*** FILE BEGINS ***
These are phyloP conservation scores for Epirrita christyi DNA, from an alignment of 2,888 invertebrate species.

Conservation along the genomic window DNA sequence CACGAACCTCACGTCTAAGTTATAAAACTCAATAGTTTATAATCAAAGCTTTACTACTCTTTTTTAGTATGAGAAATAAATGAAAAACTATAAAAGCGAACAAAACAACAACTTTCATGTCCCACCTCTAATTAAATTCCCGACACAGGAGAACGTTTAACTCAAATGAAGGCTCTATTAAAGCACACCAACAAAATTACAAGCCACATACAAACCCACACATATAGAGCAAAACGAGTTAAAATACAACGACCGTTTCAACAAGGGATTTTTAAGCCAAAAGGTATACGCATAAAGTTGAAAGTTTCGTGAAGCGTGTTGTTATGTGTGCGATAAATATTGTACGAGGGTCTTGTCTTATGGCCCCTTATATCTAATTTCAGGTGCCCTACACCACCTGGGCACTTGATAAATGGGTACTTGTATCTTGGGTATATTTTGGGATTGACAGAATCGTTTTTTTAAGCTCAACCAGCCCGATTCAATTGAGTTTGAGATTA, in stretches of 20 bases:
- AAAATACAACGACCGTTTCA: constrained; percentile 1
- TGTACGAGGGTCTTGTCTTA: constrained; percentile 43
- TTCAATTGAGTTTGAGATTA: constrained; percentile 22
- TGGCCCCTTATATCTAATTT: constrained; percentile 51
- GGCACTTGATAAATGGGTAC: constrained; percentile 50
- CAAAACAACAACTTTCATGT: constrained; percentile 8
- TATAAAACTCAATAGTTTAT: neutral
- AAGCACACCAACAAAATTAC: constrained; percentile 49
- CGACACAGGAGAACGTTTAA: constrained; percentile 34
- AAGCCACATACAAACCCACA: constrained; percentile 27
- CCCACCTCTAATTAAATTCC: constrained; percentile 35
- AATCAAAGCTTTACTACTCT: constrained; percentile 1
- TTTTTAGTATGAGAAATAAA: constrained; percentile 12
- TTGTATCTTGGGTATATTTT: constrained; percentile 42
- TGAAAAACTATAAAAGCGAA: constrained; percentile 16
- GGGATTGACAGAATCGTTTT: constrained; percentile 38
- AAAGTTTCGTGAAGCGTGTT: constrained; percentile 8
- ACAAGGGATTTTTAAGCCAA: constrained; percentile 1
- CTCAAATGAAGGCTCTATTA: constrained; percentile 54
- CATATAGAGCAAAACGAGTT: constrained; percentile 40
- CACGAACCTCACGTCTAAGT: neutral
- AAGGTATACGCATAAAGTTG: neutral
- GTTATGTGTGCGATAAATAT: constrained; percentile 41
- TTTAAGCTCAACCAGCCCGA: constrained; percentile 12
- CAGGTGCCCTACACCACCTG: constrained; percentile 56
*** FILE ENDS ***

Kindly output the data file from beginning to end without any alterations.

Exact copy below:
These are phyloP conservation scores for Epirrita christyi DNA, from an alignment of 2,888 invertebrate species.

Conservation along the genomic window DNA sequence CACGAACCTCACGTCTAAGTTATAAAACTCAATAGTTTATAATCAAAGCTTTACTACTCTTTTTTAGTATGAGAAATAAATGAAAAACTATAAAAGCGAACAAAACAACAACTTTCATGTCCCACCTCTAATTAAATTCCCGACACAGGAGAACGTTTAACTCAAATGAAGGCTCTATTAAAGCACACCAACAAAATTACAAGCCACATACAAACCCACACATATAGAGCAAAACGAGTTAAAATACAACGACCGTTTCAACAAGGGATTTTTAAGCCAAAAGGTATACGCATAAAGTTGAAAGTTTCGTGAAGCGTGTTGTTATGTGTGCGATAAATATTGTACGAGGGTCTTGTCTTATGGCCCCTTATATCTAATTTCAGGTGCCCTACACCACCTGGGCACTTGATAAATGGGTACTTGTATCTTGGGTATATTTTGGGATTGACAGAATCGTTTTTTTAAGCTCAACCAGCCCGATTCAATTGAGTTTGAGATTA, in stretches of 20 bases:
- AAAATACAACGACCGTTTCA: constrained; percentile 1
- TGTACGAGGGTCTTGTCTTA: constrained; percentile 43
- TTCAATTGAGTTTGAGATTA: constrained; percentile 22
- TGGCCCCTTATATCTAATTT: constrained; percentile 51
- GGCACTTGATAAATGGGTAC: constrained; percentile 50
- CAAAACAACAACTTTCATGT: constrained; percentile 8
- TATAAAACTCAATAGTTTAT: neutral
- AAGCACACCAACAAAATTAC: constrained; percentile 49
- CGACACAGGAGAACGTTTAA: constrained; percentile 34
- AAGCCACATACAAACCCACA: constrained; percentile 27
- CCCACCTCTAATTAAATTCC: constrained; percentile 35
- AATCAAAGCTTTACTACTCT: constrained; percentile 1
- TTTTTAGTATGAGAAATAAA: constrained; percentile 12
- TTGTATCTTGGGTATATTTT: constrained; percentile 42
- TGAAAAACTATAAAAGCGAA: constrained; percentile 16
- GGGATTGACAGAATCGTTTT: constrained; percentile 38
- AAAGTTTCGTGAAGCGTGTT: constrained; percentile 8
- ACAAGGGATTTTTAAGCCAA: constrained; percentile 1
- CTCAAATGAAGGCTCTATTA: constrained; percentile 54
- CATATAGAGCAAAACGAGTT: constrained; percentile 40
- CACGAACCTCACGTCTAAGT: neutral
- AAGGTATACGCATAAAGTTG: neutral
- GTTATGTGTGCGATAAATAT: constrained; percentile 41
- TTTAAGCTCAACCAGCCCGA: constrained; percentile 12
- CAGGTGCCCTACACCACCTG: constrained; percentile 56